Pros: Great characters and plenty more laughs
Cons: None for me since I was too busy laughing
The Bottom Line:
Plenty more great laughs
Characters that keep growing
Won't want to put down
Banana. No Apple! And Other New Spellman News
Some series pretty much stand alone, each book being a new adventure. Other books definitely build on each other, and you need to know what happened before to full appreciate what happens here. While Trail of the Spellmans isn’t quite as dependent on previous books as earlier volumes in the series, it would certainly help enjoy the fifth to have read the previous four.
If you are new to this wacky clan, The Spellmans are a family of private investigators living inSan Francisco. Our window into their world is through Isabel, the 34-year-old narrator. There’s older brother David, 36, who was a successful lawyer at one point. The youngest is Rae, who is now 20. Parents Albert and Olivia started the business and are still very much involved. With all the secrets they uncover, they are very good at keeping their own from each other, which can cause problems since Isabel just can’t leave anything alone.
It’s been two years since Isabel has felt the need to chronicle the going ons in her family. But they are at it again. Mom Olivia is taking many new hobby classes and is out every night of the week. Oldest son David is staying at home with his 18 month old daughter and ignoring most personal hygiene. It appears that Rae might be the most normal one in the group as the 20 year old settles into life as a college sophomore, however, she’s done something to infuriate David and the two aren’t speaking to each other. Even Isabel is avoiding her boyfriend and his visiting mother.
Fortunately, she has some surveillance cases to throw herself into. There’s the brother who wants his sister followed and the wife who wants her husband followed. Then there are the parents who want their daughter followed so they can be sure she’s not going wild living on her own as a freshman. Finally, there’s the math professor with OCD who hires them to make sure his apartment isn’t being destroyed when he leaves. There’s never a dull moment with this crew.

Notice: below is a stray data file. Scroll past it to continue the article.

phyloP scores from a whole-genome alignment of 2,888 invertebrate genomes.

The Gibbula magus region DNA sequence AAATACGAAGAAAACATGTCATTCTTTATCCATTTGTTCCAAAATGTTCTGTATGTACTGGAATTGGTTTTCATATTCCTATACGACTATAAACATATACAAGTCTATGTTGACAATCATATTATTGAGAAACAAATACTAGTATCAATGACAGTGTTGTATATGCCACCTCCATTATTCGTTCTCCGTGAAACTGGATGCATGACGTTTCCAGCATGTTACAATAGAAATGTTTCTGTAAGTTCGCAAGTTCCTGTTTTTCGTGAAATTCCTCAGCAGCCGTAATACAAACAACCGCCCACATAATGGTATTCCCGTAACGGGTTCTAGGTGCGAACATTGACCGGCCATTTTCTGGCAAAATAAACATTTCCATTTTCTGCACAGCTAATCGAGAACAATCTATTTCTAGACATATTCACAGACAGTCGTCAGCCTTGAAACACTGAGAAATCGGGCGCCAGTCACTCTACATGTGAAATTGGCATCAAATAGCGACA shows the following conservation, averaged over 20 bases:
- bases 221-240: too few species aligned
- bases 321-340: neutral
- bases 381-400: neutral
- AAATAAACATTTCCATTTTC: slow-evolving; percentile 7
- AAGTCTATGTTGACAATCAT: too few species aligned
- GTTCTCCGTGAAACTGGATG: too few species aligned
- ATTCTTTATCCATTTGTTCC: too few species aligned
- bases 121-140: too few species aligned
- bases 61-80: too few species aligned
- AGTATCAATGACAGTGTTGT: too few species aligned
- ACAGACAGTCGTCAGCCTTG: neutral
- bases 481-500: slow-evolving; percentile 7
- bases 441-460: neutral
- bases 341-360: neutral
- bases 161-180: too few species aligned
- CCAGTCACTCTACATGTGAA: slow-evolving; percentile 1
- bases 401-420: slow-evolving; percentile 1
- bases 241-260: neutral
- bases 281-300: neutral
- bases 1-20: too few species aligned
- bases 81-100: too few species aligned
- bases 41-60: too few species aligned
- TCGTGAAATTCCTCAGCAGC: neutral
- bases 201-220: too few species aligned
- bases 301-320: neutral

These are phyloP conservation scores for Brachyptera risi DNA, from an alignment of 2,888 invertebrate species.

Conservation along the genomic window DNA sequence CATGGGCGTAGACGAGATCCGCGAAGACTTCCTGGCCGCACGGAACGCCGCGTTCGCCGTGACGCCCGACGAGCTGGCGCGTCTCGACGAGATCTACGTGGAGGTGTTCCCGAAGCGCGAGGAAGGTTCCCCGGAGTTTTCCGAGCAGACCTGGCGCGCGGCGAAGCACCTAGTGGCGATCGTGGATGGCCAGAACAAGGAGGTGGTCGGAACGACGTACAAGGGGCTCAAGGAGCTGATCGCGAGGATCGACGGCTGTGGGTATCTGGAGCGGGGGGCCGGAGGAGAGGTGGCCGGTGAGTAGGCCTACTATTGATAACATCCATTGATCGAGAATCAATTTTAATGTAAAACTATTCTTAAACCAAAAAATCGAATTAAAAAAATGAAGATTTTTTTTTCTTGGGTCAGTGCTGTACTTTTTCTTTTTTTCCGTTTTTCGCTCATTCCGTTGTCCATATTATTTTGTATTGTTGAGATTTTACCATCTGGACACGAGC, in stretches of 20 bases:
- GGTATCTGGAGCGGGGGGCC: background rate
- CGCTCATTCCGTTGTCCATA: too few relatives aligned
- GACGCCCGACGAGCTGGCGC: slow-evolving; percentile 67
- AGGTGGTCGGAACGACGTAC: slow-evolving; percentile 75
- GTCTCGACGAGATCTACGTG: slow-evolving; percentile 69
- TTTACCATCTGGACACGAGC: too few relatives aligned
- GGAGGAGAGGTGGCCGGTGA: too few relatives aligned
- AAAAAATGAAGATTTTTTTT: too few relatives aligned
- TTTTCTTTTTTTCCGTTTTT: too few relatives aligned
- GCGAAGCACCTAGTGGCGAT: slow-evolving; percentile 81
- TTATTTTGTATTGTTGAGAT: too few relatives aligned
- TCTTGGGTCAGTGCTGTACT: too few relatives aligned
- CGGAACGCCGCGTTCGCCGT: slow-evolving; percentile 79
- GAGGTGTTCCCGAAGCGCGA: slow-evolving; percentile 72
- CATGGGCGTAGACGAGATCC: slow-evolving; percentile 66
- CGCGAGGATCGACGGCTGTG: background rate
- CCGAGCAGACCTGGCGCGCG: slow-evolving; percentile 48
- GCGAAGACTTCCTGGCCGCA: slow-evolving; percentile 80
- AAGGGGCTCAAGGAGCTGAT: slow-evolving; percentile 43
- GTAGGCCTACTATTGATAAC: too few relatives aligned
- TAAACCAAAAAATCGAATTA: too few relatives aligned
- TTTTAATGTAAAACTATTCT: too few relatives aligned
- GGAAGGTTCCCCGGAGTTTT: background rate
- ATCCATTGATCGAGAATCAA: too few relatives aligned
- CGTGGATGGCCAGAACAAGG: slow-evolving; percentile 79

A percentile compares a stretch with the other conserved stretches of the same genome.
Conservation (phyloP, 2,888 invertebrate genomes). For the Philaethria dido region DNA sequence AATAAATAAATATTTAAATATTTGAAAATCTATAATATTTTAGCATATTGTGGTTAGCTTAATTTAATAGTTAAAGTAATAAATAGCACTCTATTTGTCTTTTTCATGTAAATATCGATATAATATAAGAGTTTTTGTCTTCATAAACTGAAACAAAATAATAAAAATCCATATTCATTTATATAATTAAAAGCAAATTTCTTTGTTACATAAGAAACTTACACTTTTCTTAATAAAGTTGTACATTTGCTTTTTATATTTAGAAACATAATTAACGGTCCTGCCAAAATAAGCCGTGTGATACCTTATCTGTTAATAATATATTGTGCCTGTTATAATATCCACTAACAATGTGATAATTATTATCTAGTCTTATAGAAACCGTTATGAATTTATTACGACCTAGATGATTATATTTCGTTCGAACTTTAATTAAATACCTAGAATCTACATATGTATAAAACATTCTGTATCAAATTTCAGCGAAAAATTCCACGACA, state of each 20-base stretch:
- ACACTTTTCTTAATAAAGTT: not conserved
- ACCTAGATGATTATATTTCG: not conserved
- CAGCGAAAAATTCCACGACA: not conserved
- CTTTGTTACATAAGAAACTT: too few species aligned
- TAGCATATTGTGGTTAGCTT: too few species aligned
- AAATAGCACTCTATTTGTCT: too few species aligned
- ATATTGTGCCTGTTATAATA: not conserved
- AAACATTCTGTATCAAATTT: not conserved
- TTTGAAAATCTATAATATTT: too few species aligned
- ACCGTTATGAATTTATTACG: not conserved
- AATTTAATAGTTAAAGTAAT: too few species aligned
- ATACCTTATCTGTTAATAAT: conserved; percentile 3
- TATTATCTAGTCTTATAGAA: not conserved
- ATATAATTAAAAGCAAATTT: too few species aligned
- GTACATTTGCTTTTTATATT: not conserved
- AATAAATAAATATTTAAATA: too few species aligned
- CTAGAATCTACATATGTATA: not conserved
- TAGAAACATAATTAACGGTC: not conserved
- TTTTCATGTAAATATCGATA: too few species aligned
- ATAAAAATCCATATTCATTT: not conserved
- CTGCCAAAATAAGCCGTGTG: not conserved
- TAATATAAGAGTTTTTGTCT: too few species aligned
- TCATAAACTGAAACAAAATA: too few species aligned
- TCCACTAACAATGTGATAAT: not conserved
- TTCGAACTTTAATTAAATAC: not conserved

Let’s get the usual genre discussion out of the way. These are classified as mysteries since the Spellmans are PI’s. And I’ll confess that I first picked it up because of the mystery connection. I quickly realized that these are more dysfunctional family comedy than true mystery. Yes, there are some human mysteries (why people behave the way they do), but little in the way of crime and no murders. That has never bothered me in the slightest, and I think if you pick them up with the right mindset, you’ll absolutely love it.
Why? Well, for starters, the books are too funny. The way the family treats each other would drive me crazy in real life, but as I read it, I can find lots of laugh or at least chuckle at. Some of that comes from character and what we’ve learned about them over the last few books. But some of it is just funny no matter what. I read a few bits to my family as I was reading it, and they laughed as much as I did.
The characters feel more real with every book as we get to know them better. That’s no exception here. In fact, a couple of times when Isabel figured out why someone was behaving the way they were, I felt like I should have seen that coming all along. They’ve also grown over the course of the series, and that is evident here as they grow further. Of the cases, the only character to get much definition was the OCD professor who at times seemed very much like Monk, a welcome comparison for me since I love that character and show.
The various stories weave in and out of each other, but it’s never hard to keep anything straight. And if one story doesn’t interest you, you’re on to the next fairly quickly. In fact, I never wanted to put the book down. Might be one of the reasons I finished it in a couple of days.
As always, there are no official chapter breaks, but frequent breaks with headings that help you keep the action and stories straight. There aren’t as many transcripts this go around, although there are still some footnotes. Yes, footnotes in a novel. Think of them as asides to the main action; they’re usually very funny.